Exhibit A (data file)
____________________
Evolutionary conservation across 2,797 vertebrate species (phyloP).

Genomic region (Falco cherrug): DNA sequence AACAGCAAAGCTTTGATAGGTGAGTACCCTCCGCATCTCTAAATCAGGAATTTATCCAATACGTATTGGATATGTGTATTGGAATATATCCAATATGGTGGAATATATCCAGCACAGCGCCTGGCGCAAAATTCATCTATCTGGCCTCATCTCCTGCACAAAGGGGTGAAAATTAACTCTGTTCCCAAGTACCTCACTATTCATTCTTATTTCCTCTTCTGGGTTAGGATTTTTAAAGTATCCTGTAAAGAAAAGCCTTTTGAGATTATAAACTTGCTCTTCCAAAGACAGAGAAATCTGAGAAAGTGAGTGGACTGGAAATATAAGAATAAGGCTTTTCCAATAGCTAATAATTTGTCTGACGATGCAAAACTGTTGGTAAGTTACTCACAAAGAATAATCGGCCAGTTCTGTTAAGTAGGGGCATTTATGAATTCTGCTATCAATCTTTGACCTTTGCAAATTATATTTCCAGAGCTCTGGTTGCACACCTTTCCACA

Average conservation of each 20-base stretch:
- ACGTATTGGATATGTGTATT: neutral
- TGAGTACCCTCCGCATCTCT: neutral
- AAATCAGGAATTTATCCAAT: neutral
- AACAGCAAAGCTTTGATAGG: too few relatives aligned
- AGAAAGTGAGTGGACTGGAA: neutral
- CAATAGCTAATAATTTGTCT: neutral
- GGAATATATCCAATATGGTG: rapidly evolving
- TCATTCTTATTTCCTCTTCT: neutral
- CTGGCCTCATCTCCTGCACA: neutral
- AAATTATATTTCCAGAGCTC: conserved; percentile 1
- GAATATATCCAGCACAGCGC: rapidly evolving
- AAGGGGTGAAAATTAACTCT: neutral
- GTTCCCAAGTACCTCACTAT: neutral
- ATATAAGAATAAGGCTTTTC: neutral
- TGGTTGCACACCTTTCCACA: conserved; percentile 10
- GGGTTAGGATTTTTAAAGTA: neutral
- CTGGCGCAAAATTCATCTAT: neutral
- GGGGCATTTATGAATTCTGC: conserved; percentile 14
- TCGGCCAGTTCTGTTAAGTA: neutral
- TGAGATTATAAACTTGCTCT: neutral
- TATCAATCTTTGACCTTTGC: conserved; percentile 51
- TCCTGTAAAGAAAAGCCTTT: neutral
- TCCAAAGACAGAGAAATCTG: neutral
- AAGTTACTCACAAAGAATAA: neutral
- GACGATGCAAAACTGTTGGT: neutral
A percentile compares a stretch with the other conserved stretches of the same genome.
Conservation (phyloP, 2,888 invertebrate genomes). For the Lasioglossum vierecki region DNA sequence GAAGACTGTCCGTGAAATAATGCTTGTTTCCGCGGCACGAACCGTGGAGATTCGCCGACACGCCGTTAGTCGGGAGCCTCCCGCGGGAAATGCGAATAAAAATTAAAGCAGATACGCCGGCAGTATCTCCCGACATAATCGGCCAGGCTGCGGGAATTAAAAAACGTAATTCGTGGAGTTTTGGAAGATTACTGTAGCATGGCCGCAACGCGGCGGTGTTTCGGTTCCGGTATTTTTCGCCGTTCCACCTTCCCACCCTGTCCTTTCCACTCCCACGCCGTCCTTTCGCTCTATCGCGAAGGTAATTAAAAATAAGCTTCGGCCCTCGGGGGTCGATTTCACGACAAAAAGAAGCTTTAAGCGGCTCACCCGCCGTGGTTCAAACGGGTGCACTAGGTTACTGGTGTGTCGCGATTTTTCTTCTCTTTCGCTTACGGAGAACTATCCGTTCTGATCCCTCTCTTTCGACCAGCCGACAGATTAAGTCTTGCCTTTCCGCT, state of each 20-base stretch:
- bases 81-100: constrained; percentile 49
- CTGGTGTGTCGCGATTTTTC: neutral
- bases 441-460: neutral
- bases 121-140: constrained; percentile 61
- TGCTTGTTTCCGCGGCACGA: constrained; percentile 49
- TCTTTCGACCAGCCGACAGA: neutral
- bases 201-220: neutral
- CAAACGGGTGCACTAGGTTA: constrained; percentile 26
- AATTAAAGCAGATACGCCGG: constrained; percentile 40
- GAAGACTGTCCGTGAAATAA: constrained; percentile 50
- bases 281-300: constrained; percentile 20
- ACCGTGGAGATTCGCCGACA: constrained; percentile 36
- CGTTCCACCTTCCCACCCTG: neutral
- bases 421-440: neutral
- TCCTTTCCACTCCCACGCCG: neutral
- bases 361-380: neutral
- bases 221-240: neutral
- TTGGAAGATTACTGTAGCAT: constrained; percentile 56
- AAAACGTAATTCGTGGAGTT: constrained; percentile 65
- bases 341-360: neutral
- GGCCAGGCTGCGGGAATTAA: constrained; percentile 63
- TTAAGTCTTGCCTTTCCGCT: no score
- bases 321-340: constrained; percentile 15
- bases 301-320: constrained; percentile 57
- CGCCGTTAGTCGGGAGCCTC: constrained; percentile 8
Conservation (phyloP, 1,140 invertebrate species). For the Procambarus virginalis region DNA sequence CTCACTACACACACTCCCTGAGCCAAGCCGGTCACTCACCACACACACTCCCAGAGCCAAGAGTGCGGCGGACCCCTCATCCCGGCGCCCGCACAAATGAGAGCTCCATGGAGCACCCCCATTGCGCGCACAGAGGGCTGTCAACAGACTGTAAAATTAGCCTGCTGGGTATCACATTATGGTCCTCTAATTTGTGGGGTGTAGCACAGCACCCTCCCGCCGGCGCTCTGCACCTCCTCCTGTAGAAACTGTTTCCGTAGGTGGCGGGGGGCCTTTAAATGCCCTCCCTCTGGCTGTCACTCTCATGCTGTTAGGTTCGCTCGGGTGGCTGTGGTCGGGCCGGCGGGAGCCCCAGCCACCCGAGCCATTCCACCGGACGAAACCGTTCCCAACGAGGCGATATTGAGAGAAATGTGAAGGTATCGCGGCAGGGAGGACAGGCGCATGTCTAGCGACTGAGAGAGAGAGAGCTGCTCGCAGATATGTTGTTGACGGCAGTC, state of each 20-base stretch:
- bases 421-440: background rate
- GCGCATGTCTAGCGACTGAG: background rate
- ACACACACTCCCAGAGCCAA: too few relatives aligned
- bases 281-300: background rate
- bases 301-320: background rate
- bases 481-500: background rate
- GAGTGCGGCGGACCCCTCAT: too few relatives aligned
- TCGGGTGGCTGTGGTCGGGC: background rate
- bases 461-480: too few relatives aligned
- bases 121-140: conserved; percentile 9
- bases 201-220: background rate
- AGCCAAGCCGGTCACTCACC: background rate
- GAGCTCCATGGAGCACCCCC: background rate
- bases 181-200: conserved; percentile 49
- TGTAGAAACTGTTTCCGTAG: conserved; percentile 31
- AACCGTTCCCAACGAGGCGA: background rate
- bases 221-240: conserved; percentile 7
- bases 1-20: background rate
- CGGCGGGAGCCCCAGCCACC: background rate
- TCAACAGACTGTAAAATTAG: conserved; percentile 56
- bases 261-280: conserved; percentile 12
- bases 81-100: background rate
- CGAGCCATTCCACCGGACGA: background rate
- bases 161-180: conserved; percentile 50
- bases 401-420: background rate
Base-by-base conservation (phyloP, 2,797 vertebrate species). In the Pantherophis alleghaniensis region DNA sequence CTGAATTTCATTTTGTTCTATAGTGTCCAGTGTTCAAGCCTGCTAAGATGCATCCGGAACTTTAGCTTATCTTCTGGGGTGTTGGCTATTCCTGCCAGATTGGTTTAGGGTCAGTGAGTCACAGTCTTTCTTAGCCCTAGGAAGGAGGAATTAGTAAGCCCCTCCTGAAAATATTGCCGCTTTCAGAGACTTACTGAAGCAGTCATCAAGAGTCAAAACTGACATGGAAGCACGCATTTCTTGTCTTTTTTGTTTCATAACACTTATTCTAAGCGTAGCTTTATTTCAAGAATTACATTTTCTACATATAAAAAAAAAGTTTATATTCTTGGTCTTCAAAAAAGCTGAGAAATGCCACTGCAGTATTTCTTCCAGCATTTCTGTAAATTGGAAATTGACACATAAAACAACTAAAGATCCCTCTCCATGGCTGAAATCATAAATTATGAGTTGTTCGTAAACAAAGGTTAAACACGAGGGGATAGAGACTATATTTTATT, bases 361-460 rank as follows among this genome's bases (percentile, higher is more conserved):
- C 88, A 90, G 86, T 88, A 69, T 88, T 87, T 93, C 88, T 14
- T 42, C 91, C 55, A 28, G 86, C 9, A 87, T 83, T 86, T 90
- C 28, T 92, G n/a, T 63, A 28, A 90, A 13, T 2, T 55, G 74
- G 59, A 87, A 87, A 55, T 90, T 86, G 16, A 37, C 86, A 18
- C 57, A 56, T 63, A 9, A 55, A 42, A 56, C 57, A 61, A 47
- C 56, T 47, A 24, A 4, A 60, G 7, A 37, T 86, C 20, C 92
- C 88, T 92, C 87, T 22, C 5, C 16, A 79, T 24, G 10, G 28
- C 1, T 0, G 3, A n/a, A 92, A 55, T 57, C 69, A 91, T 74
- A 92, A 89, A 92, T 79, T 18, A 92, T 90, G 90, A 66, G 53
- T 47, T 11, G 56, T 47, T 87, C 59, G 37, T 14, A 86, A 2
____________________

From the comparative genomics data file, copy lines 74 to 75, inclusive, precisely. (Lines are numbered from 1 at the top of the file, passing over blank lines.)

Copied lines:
- bases 1-20: background rate
- CGGCGGGAGCCCCAGCCACC: background rate